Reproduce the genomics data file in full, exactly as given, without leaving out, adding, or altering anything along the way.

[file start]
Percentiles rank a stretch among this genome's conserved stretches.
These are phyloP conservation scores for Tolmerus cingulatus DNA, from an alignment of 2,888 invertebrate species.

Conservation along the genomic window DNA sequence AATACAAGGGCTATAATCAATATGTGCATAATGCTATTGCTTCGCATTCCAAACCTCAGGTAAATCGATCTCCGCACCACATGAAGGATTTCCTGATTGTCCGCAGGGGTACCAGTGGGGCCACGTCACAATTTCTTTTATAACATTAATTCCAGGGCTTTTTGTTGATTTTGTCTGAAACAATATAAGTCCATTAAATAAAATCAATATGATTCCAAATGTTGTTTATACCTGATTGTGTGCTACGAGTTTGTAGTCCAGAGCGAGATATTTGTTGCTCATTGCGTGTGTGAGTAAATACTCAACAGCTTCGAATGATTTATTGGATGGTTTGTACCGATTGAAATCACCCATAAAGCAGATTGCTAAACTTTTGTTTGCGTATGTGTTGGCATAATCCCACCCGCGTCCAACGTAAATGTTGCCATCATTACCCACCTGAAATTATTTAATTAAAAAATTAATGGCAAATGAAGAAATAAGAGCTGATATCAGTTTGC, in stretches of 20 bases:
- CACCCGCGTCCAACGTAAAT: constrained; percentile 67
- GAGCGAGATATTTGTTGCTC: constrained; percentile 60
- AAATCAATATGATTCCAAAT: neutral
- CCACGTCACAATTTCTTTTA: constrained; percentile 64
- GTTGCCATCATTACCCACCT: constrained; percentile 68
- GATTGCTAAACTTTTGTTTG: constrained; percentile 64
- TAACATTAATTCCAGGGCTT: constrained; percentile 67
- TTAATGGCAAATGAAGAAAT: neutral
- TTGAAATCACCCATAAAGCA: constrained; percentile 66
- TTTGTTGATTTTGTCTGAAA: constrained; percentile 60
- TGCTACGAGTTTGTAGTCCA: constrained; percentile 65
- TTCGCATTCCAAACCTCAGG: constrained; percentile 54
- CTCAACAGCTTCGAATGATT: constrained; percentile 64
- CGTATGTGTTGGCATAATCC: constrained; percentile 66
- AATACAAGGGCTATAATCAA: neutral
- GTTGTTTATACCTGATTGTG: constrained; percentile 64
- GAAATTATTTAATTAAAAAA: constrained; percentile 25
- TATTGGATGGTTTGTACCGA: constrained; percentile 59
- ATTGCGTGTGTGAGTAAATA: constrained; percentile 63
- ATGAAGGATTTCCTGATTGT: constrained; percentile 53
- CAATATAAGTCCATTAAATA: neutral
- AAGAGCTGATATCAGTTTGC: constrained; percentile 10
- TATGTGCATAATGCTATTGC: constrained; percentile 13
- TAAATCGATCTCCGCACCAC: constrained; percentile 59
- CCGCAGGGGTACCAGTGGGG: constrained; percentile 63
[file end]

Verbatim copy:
Percentiles rank a stretch among this genome's conserved stretches.
These are phyloP conservation scores for Tolmerus cingulatus DNA, from an alignment of 2,888 invertebrate species.

Conservation along the genomic window DNA sequence AATACAAGGGCTATAATCAATATGTGCATAATGCTATTGCTTCGCATTCCAAACCTCAGGTAAATCGATCTCCGCACCACATGAAGGATTTCCTGATTGTCCGCAGGGGTACCAGTGGGGCCACGTCACAATTTCTTTTATAACATTAATTCCAGGGCTTTTTGTTGATTTTGTCTGAAACAATATAAGTCCATTAAATAAAATCAATATGATTCCAAATGTTGTTTATACCTGATTGTGTGCTACGAGTTTGTAGTCCAGAGCGAGATATTTGTTGCTCATTGCGTGTGTGAGTAAATACTCAACAGCTTCGAATGATTTATTGGATGGTTTGTACCGATTGAAATCACCCATAAAGCAGATTGCTAAACTTTTGTTTGCGTATGTGTTGGCATAATCCCACCCGCGTCCAACGTAAATGTTGCCATCATTACCCACCTGAAATTATTTAATTAAAAAATTAATGGCAAATGAAGAAATAAGAGCTGATATCAGTTTGC, in stretches of 20 bases:
- CACCCGCGTCCAACGTAAAT: constrained; percentile 67
- GAGCGAGATATTTGTTGCTC: constrained; percentile 60
- AAATCAATATGATTCCAAAT: neutral
- CCACGTCACAATTTCTTTTA: constrained; percentile 64
- GTTGCCATCATTACCCACCT: constrained; percentile 68
- GATTGCTAAACTTTTGTTTG: constrained; percentile 64
- TAACATTAATTCCAGGGCTT: constrained; percentile 67
- TTAATGGCAAATGAAGAAAT: neutral
- TTGAAATCACCCATAAAGCA: constrained; percentile 66
- TTTGTTGATTTTGTCTGAAA: constrained; percentile 60
- TGCTACGAGTTTGTAGTCCA: constrained; percentile 65
- TTCGCATTCCAAACCTCAGG: constrained; percentile 54
- CTCAACAGCTTCGAATGATT: constrained; percentile 64
- CGTATGTGTTGGCATAATCC: constrained; percentile 66
- AATACAAGGGCTATAATCAA: neutral
- GTTGTTTATACCTGATTGTG: constrained; percentile 64
- GAAATTATTTAATTAAAAAA: constrained; percentile 25
- TATTGGATGGTTTGTACCGA: constrained; percentile 59
- ATTGCGTGTGTGAGTAAATA: constrained; percentile 63
- ATGAAGGATTTCCTGATTGT: constrained; percentile 53
- CAATATAAGTCCATTAAATA: neutral
- AAGAGCTGATATCAGTTTGC: constrained; percentile 10
- TATGTGCATAATGCTATTGC: constrained; percentile 13
- TAAATCGATCTCCGCACCAC: constrained; percentile 59
- CCGCAGGGGTACCAGTGGGG: constrained; percentile 63